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Remembering Sir Oswald Mosley
(November 16, 1896-December 3, 1980)

874 words

Sir Oswald Ernald Mosley, 6th Baronet of Ancoats, was an English aristocrat (a fourth cousin once removed of Queen Elizabeth II) and statesman. Mosley was a Member of Parliament for Harrow from 1918 to 1924 and for Smethwick from 1926 to 1931. He was also Chancellor of the Duchy of Lancaster in the Labour Government of 1929–1931.

Mosley began his political career as a Conservative; then he broke with the Conservatives to become an independent; then he joined the Labour Party. In 1931, he broke with Labour and formed his “New Party.” After the New Party candidates failed in the elections of 1931, Mosley regrouped and founded the British Union of Fascists in 1932.

The BUF went through typical political ups and downs, but claimed a peak membership as high as 50,000, including prominent members of the aristocracy, military, press, business community, and intelligentsia. Furthermore, many Britons who sympathized and collaborated with Mosley and the BUF never officially joined the party. Adventurer T. E. Lawrence, author Henry Williamson, and conductor Sir Reginald Goodall have been profiled at Counter-Currents. For an extensive list, see the Wikipedia article on the BUF.

Like other fascist parties, the BUF was anti-communist, nationalistic, pro-private property, and anti-egalitarian. As fascists, the BUF recognized the necessity of cultivating individual excellence, ambition, and creativity. But they also wished to mitigate the worst excesses of individualism and capitalism by opposing free trade (globalization) and usury and advocating better wages and benefits for workers, social welfare programs, and public spending on infrastructure.

Like Hitler and Mussolini, Mosley was a charismatic leader and speaker who sought to attain power by the creation of a mass political party. Public marches and speeches were staples of BUF activity. To protect BUF rallies from Communist and Jewish violence, Mosley formed a paramilitary “blackshirt” corps. There were many bloody brawls and police bans.

The largest meeting addressed by Mosley took place at Victoria Park, Bow, in July 1936. The crowd was estimated at 250,000 people. In July 1939, the BUF held the largest indoor meeting in the world at Earls Court in London, where Mosley addressed a Peace Rally of some 30,000 people.

Mosley’s strongest support was in East London, where in 1937, the BUF won up to one-fourth of the vote.

At the beginning, the BUF, like Mussolini’s movement, was not anti-Semitic and actually had a number of Jewish members. However, over time, it became apparent that the vast bulk of the Jewish community was aggressively anti-BUF, thus the BUF became increasingly anti-Semitic.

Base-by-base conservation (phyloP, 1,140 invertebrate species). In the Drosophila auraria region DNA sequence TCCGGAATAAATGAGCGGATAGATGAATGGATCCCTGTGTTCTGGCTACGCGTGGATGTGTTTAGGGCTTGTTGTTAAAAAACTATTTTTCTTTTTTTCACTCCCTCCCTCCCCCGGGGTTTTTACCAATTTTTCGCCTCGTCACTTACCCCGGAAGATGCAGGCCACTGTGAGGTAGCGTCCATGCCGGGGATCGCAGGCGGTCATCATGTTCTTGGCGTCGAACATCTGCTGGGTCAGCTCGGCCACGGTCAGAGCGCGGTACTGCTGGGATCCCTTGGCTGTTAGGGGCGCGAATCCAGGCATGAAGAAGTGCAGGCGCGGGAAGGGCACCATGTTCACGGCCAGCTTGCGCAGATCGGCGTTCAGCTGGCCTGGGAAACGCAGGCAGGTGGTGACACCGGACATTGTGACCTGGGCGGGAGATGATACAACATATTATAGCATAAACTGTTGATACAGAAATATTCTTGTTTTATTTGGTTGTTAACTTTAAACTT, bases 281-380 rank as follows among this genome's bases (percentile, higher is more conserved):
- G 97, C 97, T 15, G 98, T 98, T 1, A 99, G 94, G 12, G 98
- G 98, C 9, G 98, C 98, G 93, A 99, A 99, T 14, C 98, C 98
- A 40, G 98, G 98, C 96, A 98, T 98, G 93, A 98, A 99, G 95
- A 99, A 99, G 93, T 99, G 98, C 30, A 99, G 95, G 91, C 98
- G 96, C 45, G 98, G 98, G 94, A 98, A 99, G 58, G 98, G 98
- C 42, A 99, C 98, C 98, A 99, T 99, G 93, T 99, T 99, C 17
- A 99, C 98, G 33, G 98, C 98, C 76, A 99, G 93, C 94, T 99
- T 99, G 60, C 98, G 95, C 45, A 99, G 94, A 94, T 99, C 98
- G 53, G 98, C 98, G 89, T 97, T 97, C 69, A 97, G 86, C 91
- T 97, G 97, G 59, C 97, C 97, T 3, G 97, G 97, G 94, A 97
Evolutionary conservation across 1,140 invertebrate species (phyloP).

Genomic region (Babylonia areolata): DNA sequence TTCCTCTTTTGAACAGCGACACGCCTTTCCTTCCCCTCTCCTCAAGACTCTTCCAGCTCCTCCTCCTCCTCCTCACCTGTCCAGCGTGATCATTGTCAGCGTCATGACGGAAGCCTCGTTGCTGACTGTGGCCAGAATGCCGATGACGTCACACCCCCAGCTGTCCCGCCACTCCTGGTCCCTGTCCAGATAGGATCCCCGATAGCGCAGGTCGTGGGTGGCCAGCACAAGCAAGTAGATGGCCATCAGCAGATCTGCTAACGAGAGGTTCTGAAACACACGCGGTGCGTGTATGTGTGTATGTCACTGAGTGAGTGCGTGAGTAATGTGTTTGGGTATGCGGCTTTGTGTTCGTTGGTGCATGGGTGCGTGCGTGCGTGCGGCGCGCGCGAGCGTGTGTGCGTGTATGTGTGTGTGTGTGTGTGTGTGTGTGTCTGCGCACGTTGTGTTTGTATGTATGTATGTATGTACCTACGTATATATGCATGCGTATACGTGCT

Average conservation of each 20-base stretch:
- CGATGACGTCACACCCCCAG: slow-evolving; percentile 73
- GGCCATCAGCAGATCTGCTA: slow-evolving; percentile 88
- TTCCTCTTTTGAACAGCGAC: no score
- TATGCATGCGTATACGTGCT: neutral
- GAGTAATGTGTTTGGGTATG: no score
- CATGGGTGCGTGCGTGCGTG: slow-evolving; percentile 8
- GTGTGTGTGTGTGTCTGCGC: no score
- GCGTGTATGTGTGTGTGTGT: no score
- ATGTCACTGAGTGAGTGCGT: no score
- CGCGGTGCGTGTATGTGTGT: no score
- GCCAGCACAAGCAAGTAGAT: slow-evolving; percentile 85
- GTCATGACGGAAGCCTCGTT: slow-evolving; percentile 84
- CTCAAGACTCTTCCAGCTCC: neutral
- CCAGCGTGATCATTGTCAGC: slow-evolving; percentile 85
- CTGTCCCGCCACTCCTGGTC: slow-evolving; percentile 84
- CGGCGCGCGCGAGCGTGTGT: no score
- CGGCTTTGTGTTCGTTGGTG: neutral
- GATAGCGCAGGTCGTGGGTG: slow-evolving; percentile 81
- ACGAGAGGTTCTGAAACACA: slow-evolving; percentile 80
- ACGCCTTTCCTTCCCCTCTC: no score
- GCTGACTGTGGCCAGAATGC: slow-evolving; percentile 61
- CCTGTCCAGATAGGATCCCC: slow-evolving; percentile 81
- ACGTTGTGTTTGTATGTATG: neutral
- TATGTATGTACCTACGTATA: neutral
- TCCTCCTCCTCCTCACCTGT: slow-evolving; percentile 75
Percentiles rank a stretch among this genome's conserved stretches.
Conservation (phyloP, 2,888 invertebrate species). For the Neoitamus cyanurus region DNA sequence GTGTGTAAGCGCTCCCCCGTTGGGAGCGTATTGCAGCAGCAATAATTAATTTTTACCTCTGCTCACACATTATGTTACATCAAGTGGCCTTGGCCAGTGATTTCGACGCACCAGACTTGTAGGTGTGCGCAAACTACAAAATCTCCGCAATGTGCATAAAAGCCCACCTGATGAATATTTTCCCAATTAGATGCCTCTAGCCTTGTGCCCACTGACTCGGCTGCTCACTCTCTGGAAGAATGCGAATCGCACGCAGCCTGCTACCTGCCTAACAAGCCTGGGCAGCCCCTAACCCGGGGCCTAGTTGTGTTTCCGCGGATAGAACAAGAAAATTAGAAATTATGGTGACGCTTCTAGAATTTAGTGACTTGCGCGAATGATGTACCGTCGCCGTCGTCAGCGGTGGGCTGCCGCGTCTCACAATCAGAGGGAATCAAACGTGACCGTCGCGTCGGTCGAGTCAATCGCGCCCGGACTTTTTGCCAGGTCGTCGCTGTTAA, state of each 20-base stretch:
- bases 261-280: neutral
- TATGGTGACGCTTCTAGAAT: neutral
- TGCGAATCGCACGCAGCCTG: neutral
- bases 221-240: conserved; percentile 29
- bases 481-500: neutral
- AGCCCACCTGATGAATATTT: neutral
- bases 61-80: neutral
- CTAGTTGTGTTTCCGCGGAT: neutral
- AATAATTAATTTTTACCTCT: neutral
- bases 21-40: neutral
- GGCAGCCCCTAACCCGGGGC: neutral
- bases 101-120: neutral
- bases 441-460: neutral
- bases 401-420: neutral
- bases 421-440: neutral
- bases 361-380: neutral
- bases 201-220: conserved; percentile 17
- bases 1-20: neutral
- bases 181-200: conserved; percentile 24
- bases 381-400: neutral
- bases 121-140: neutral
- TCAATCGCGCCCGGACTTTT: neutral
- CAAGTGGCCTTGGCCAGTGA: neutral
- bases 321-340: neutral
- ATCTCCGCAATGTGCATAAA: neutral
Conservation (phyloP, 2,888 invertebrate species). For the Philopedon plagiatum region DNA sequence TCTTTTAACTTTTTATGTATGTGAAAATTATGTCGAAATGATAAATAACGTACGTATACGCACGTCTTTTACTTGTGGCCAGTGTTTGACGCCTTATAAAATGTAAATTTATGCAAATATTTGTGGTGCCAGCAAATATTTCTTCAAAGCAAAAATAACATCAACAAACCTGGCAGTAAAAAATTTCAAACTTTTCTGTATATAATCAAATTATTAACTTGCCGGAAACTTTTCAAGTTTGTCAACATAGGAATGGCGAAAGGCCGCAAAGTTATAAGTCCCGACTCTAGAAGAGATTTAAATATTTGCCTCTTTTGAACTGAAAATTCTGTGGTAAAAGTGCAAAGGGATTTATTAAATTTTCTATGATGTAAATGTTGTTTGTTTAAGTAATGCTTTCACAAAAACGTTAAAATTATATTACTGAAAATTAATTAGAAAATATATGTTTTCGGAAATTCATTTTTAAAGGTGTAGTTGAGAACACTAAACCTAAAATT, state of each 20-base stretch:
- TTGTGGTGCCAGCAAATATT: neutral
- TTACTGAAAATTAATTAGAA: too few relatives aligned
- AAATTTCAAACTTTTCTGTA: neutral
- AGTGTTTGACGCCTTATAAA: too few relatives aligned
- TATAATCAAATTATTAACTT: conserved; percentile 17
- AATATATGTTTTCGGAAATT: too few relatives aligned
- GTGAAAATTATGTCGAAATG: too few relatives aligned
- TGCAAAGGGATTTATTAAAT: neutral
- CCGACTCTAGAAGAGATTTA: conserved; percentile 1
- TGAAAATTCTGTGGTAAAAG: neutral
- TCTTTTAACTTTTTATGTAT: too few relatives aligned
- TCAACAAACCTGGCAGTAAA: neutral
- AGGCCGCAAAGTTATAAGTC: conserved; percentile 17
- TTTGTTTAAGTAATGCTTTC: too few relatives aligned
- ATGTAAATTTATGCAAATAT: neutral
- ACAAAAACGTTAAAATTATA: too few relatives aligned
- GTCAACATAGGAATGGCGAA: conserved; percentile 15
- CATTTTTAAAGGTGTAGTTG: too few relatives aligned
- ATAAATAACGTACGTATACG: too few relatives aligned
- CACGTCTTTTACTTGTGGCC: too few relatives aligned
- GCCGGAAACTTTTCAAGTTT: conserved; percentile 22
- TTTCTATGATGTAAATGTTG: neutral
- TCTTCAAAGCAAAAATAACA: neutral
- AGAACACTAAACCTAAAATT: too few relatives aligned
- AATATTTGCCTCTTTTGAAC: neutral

The BUF was never a National Socialist party. Like Mussolini, Mosley never took biological race or anti-Semitism all that seriously. After Hitler’s rise to power, however, Mosley maintained cordial relations with the Third Reich. Mosley married his second wife, Diana Mitford, on October 6, 1936 in Berlin at the home of Joseph Goebbels. Adolf Hitler was one of the guests.

In the late 1930s, as Jewish anti-German warmongering intensified, the BUF worked to save Britain and Europe from another war, campaigning on the theme of Mind Britain’s Business. After Britain and France started the Second World War by declaring war on Germany on September 3, 1939, Mosley campaigned for a negotiated peace.

On May 23, 1940 Mosley’s opposition to the war was silenced. He was interned under Defence Regulation 18B, which was used to silence the most active fascists and National Socialists in Britain. The BUF was later banned. Diana Mosley was also interned. The Mosleys lived together in a house in the grounds of Holloway prison until November 1943, when they were released from Holloway because of Sir Oswald’s ill health. They spent the rest of the war under house arrest.

After the war, Mosley returned to politics, in 1948 forming the Union Movement, which called for a European federation (called Europe a Nation) with an essentially fascist political and economic order. The idea of a European federation was advocated in the 1930s by fascists like Pierre Drieu La Rochelle, although it was always a minority viewpoint. After the Second World War, however, it became a central idea of the most far-sighted thinkers of the right, including Francis Parker Yockey, Jean Thiriart, and now Guillaume Faye.